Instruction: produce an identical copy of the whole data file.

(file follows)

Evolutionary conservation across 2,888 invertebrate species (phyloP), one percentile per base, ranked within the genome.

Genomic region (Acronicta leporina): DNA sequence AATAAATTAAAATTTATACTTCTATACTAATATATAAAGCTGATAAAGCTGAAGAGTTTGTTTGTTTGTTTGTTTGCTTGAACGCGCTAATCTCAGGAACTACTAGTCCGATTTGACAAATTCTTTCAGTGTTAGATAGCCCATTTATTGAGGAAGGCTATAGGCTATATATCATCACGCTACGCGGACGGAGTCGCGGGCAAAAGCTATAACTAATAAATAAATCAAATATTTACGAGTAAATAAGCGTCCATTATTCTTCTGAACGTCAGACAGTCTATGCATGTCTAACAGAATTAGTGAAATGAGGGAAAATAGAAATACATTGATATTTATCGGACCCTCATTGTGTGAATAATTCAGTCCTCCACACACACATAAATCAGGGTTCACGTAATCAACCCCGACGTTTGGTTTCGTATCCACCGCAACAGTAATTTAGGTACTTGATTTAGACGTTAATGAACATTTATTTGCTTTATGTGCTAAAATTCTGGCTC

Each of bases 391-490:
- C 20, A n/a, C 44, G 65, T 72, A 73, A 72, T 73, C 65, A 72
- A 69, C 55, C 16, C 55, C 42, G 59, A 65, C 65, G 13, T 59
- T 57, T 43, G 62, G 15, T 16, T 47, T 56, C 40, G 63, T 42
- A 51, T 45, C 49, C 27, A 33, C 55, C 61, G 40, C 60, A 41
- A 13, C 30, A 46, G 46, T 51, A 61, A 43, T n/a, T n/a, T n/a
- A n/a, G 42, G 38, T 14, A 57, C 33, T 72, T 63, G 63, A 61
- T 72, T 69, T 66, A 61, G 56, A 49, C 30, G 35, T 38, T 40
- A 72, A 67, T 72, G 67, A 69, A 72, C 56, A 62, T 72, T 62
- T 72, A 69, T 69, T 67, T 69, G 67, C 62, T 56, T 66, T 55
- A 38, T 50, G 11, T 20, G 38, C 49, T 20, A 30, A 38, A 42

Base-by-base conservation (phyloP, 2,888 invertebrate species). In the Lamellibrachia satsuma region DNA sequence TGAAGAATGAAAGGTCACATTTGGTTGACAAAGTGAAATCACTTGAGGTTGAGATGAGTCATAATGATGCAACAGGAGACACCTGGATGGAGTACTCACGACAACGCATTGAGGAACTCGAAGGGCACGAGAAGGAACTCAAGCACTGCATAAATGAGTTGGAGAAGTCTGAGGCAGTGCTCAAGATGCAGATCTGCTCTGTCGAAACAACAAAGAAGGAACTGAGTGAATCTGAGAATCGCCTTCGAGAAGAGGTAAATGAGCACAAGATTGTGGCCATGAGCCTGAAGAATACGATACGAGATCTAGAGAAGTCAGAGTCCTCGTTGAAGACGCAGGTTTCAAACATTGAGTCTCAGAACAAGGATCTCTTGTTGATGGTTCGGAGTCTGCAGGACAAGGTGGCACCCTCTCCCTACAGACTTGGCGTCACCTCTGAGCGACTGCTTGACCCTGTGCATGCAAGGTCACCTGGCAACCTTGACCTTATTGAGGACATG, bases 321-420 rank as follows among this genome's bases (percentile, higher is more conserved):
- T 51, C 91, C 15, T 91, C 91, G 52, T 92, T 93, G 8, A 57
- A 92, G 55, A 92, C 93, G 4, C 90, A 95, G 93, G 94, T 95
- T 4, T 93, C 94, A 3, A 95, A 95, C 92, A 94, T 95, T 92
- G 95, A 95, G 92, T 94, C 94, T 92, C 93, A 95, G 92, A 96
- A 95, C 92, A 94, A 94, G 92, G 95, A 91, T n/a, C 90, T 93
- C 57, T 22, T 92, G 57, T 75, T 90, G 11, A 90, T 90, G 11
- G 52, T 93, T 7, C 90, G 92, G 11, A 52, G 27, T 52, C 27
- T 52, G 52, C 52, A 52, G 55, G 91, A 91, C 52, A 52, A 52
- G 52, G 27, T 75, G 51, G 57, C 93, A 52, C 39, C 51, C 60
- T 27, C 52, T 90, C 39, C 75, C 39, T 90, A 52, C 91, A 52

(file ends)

Evolutionary conservation across 2,888 invertebrate species (phyloP), one percentile per base, ranked within the genome.

Genomic region (Acronicta leporina): DNA sequence AATAAATTAAAATTTATACTTCTATACTAATATATAAAGCTGATAAAGCTGAAGAGTTTGTTTGTTTGTTTGTTTGCTTGAACGCGCTAATCTCAGGAACTACTAGTCCGATTTGACAAATTCTTTCAGTGTTAGATAGCCCATTTATTGAGGAAGGCTATAGGCTATATATCATCACGCTACGCGGACGGAGTCGCGGGCAAAAGCTATAACTAATAAATAAATCAAATATTTACGAGTAAATAAGCGTCCATTATTCTTCTGAACGTCAGACAGTCTATGCATGTCTAACAGAATTAGTGAAATGAGGGAAAATAGAAATACATTGATATTTATCGGACCCTCATTGTGTGAATAATTCAGTCCTCCACACACACATAAATCAGGGTTCACGTAATCAACCCCGACGTTTGGTTTCGTATCCACCGCAACAGTAATTTAGGTACTTGATTTAGACGTTAATGAACATTTATTTGCTTTATGTGCTAAAATTCTGGCTC

Each of bases 391-490:
- C 20, A n/a, C 44, G 65, T 72, A 73, A 72, T 73, C 65, A 72
- A 69, C 55, C 16, C 55, C 42, G 59, A 65, C 65, G 13, T 59
- T 57, T 43, G 62, G 15, T 16, T 47, T 56, C 40, G 63, T 42
- A 51, T 45, C 49, C 27, A 33, C 55, C 61, G 40, C 60, A 41
- A 13, C 30, A 46, G 46, T 51, A 61, A 43, T n/a, T n/a, T n/a
- A n/a, G 42, G 38, T 14, A 57, C 33, T 72, T 63, G 63, A 61
- T 72, T 69, T 66, A 61, G 56, A 49, C 30, G 35, T 38, T 40
- A 72, A 67, T 72, G 67, A 69, A 72, C 56, A 62, T 72, T 62
- T 72, A 69, T 69, T 67, T 69, G 67, C 62, T 56, T 66, T 55
- A 38, T 50, G 11, T 20, G 38, C 49, T 20, A 30, A 38, A 42

Base-by-base conservation (phyloP, 2,888 invertebrate species). In the Lamellibrachia satsuma region DNA sequence TGAAGAATGAAAGGTCACATTTGGTTGACAAAGTGAAATCACTTGAGGTTGAGATGAGTCATAATGATGCAACAGGAGACACCTGGATGGAGTACTCACGACAACGCATTGAGGAACTCGAAGGGCACGAGAAGGAACTCAAGCACTGCATAAATGAGTTGGAGAAGTCTGAGGCAGTGCTCAAGATGCAGATCTGCTCTGTCGAAACAACAAAGAAGGAACTGAGTGAATCTGAGAATCGCCTTCGAGAAGAGGTAAATGAGCACAAGATTGTGGCCATGAGCCTGAAGAATACGATACGAGATCTAGAGAAGTCAGAGTCCTCGTTGAAGACGCAGGTTTCAAACATTGAGTCTCAGAACAAGGATCTCTTGTTGATGGTTCGGAGTCTGCAGGACAAGGTGGCACCCTCTCCCTACAGACTTGGCGTCACCTCTGAGCGACTGCTTGACCCTGTGCATGCAAGGTCACCTGGCAACCTTGACCTTATTGAGGACATG, bases 321-420 rank as follows among this genome's bases (percentile, higher is more conserved):
- T 51, C 91, C 15, T 91, C 91, G 52, T 92, T 93, G 8, A 57
- A 92, G 55, A 92, C 93, G 4, C 90, A 95, G 93, G 94, T 95
- T 4, T 93, C 94, A 3, A 95, A 95, C 92, A 94, T 95, T 92
- G 95, A 95, G 92, T 94, C 94, T 92, C 93, A 95, G 92, A 96
- A 95, C 92, A 94, A 94, G 92, G 95, A 91, T n/a, C 90, T 93
- C 57, T 22, T 92, G 57, T 75, T 90, G 11, A 90, T 90, G 11
- G 52, T 93, T 7, C 90, G 92, G 11, A 52, G 27, T 52, C 27
- T 52, G 52, C 52, A 52, G 55, G 91, A 91, C 52, A 52, A 52
- G 52, G 27, T 75, G 51, G 57, C 93, A 52, C 39, C 51, C 60
- T 27, C 52, T 90, C 39, C 75, C 39, T 90, A 52, C 91, A 52